After parties separate, it is highly likely that they will date other people at some point in the future. When that happens, then another person is pulled into the orbit of the parent's custody arrangement. This can be a emotional and contentious proposition, especially when children are involved.
In most Standard Visitation Orders, there are General Terms and Conditions that say who can be present when a child is picked up or dropped off. This language usually says, "either parent may designate a competent adult to pickup and return the child, as applicable; a parent or a designated competent adult shall be present when the child is picked up or returned" See Texas Family Code 153.316(6).
This means that if new boyfriend or new girlfriend, new husband or new wife, is there for pickup or drop off that's generally OK. A new boyfriend or girlfriend will usually qualify as a "competent adult" unless they have an extensive criminal background for violent offenses, drug offenses, have a protective order or a history of protective orders, or are a registered sex offender. Most low-level misdemeanors will not be enough to exclude new boyfriend or new girlfriend from handling pickups and drop offs. Contact an attorney in your area to determine the specifics in your case and what rises to an worrying level for the Judges that may hear your case. Yes, this also means new partners can handle the exchanges alone without the actual parent present.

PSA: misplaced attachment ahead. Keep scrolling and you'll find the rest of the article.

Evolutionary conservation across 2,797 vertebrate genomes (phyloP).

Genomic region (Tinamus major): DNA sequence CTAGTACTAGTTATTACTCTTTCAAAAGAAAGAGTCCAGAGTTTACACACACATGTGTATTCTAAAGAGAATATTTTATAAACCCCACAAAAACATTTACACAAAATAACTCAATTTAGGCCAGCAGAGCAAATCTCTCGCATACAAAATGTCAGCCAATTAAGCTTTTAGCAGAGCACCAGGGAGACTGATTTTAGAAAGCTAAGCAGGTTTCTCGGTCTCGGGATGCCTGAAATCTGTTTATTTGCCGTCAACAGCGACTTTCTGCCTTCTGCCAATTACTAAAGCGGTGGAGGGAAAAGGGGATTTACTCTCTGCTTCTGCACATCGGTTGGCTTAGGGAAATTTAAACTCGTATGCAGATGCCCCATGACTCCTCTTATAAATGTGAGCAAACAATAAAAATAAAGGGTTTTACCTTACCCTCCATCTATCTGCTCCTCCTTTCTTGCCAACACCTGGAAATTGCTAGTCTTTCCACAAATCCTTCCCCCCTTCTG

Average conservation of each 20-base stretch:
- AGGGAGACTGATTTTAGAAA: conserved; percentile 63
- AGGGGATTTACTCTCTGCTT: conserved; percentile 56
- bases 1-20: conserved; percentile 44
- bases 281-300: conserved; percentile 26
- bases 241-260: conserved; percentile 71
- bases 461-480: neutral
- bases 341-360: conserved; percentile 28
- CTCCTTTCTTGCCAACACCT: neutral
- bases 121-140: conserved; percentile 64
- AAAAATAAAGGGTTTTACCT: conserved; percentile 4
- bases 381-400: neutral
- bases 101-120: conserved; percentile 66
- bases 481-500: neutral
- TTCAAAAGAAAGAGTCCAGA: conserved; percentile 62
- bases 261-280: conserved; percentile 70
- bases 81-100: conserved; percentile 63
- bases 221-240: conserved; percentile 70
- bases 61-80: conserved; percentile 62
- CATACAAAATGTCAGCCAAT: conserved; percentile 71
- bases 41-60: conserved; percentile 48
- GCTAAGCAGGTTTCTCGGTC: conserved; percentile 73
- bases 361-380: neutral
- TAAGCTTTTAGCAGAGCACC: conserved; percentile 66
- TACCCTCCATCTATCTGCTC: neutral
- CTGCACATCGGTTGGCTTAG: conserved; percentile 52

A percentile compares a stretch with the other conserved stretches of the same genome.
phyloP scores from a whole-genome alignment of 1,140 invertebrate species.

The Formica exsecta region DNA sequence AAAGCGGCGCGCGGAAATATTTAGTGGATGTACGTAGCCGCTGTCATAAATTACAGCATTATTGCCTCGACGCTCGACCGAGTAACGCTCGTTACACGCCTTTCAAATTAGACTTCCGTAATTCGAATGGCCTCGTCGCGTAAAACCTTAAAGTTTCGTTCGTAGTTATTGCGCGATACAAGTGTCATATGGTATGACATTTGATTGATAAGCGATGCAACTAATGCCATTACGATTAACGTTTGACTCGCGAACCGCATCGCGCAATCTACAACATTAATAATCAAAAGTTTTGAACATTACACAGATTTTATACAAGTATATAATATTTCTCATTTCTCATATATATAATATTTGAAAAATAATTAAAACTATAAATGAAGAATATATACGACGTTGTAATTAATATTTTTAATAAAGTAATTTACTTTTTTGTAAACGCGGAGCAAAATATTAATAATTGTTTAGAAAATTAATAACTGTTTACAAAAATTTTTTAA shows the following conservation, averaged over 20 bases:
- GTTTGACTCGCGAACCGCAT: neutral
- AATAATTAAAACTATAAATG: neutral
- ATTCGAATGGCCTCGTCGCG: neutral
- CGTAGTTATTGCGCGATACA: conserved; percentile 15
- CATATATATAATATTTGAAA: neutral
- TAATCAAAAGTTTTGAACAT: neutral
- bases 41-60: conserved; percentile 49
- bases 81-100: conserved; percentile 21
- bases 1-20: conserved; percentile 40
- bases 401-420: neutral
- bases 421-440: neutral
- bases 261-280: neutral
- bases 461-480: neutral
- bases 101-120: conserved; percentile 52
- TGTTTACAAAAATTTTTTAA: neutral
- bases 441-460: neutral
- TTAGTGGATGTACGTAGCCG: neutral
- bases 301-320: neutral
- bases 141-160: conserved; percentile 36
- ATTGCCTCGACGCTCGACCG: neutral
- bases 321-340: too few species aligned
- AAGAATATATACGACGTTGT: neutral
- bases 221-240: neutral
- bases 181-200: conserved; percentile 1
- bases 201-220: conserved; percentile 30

A word of caution: it is best not to let new wife, girlfriend, husband, boyfriend handle communications on your behalf about the children. Concerns about the children's school or extracurriculars should be handled by the parents themselves. Details about the visitation schedule and any modification requests should be handled by the parents themselves. Allowing a new partner to handle these topics with the other parent is asking for trouble. Judges prefer the parents to handle the communications about the children, not new partners. If you are allowing your partner to handle these communications because you "just can't have a reasonable conversation" with the other parent, then that's going to be a mark against you in the future. Finding a way to communicate for the good of the children is in everyone's best interests. There are many short-term counseling seminars, online communication tools, and other options to explore before you throw in the towel. Try these options and you will be in a better place for your next court hearing or maybe avoid one altogether. If the other parent is being truly unreasonable and demanding in all your attempts to have a reasonable discussion about the children then reach out to an attorney in your area about options. There are change that can be made if you are experiencing truly poor behavior from the other parent.